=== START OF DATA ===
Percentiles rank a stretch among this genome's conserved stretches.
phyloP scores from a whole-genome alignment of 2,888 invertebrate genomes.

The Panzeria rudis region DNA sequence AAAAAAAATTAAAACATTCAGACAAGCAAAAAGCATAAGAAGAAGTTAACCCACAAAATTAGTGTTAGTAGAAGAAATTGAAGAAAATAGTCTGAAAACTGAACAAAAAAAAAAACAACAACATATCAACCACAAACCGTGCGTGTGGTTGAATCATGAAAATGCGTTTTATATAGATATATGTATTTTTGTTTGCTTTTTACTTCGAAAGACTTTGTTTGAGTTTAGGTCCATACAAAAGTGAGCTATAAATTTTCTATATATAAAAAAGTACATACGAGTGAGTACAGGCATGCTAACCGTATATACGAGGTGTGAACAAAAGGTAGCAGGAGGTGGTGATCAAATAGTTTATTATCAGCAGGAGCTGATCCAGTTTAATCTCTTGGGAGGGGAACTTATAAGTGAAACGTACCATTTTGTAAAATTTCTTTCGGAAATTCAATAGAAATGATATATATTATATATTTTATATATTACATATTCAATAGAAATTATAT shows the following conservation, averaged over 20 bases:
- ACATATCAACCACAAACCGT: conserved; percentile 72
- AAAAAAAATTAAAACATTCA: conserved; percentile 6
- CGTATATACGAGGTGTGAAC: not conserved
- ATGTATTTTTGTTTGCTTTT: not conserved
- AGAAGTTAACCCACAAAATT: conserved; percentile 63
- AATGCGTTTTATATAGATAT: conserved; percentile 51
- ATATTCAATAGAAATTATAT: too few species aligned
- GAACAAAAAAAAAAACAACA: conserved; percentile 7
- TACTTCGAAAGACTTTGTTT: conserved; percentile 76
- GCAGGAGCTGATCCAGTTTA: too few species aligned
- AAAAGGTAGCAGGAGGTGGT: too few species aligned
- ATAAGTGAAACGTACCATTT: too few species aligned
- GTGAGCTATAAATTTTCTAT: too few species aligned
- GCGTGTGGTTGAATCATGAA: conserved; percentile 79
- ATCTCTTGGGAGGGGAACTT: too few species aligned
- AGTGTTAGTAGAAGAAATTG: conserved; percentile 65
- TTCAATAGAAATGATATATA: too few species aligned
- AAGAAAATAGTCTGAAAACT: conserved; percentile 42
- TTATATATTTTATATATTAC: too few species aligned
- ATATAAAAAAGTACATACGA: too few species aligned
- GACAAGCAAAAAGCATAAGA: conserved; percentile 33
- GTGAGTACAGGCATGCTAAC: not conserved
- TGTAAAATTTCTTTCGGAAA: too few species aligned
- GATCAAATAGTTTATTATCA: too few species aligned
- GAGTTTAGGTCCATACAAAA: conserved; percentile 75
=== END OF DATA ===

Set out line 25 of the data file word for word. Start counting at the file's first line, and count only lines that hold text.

- GTGAGTACAGGCATGCTAAC: not conserved